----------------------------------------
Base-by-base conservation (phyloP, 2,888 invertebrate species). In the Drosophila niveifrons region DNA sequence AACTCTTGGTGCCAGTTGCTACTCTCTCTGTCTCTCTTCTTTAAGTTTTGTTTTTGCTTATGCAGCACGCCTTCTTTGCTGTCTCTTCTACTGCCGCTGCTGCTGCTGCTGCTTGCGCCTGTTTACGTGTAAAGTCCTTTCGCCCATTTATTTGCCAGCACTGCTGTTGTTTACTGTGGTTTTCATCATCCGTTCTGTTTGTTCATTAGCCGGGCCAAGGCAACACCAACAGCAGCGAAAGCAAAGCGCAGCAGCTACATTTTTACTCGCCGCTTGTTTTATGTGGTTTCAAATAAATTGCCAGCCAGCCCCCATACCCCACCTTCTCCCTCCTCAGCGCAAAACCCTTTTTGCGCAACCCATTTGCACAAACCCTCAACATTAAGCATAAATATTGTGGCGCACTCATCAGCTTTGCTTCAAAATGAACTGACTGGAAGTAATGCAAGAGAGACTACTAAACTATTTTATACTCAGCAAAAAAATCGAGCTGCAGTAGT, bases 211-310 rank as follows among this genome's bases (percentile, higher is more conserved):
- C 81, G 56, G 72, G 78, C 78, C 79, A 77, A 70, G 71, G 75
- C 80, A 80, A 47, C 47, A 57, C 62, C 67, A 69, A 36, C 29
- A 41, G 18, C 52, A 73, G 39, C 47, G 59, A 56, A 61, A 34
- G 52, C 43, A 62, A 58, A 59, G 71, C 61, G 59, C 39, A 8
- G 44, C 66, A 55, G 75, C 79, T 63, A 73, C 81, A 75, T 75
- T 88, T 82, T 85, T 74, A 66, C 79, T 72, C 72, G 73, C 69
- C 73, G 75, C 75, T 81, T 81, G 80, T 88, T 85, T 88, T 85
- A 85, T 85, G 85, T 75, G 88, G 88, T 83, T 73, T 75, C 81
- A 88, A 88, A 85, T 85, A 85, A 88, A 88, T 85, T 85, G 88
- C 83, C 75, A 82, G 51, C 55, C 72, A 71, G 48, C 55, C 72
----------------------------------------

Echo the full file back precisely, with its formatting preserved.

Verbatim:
Base-by-base conservation (phyloP, 2,888 invertebrate species). In the Drosophila niveifrons region DNA sequence AACTCTTGGTGCCAGTTGCTACTCTCTCTGTCTCTCTTCTTTAAGTTTTGTTTTTGCTTATGCAGCACGCCTTCTTTGCTGTCTCTTCTACTGCCGCTGCTGCTGCTGCTGCTTGCGCCTGTTTACGTGTAAAGTCCTTTCGCCCATTTATTTGCCAGCACTGCTGTTGTTTACTGTGGTTTTCATCATCCGTTCTGTTTGTTCATTAGCCGGGCCAAGGCAACACCAACAGCAGCGAAAGCAAAGCGCAGCAGCTACATTTTTACTCGCCGCTTGTTTTATGTGGTTTCAAATAAATTGCCAGCCAGCCCCCATACCCCACCTTCTCCCTCCTCAGCGCAAAACCCTTTTTGCGCAACCCATTTGCACAAACCCTCAACATTAAGCATAAATATTGTGGCGCACTCATCAGCTTTGCTTCAAAATGAACTGACTGGAAGTAATGCAAGAGAGACTACTAAACTATTTTATACTCAGCAAAAAAATCGAGCTGCAGTAGT, bases 211-310 rank as follows among this genome's bases (percentile, higher is more conserved):
- C 81, G 56, G 72, G 78, C 78, C 79, A 77, A 70, G 71, G 75
- C 80, A 80, A 47, C 47, A 57, C 62, C 67, A 69, A 36, C 29
- A 41, G 18, C 52, A 73, G 39, C 47, G 59, A 56, A 61, A 34
- G 52, C 43, A 62, A 58, A 59, G 71, C 61, G 59, C 39, A 8
- G 44, C 66, A 55, G 75, C 79, T 63, A 73, C 81, A 75, T 75
- T 88, T 82, T 85, T 74, A 66, C 79, T 72, C 72, G 73, C 69
- C 73, G 75, C 75, T 81, T 81, G 80, T 88, T 85, T 88, T 85
- A 85, T 85, G 85, T 75, G 88, G 88, T 83, T 73, T 75, C 81
- A 88, A 88, A 85, T 85, A 85, A 88, A 88, T 85, T 85, G 88
- C 83, C 75, A 82, G 51, C 55, C 72, A 71, G 48, C 55, C 72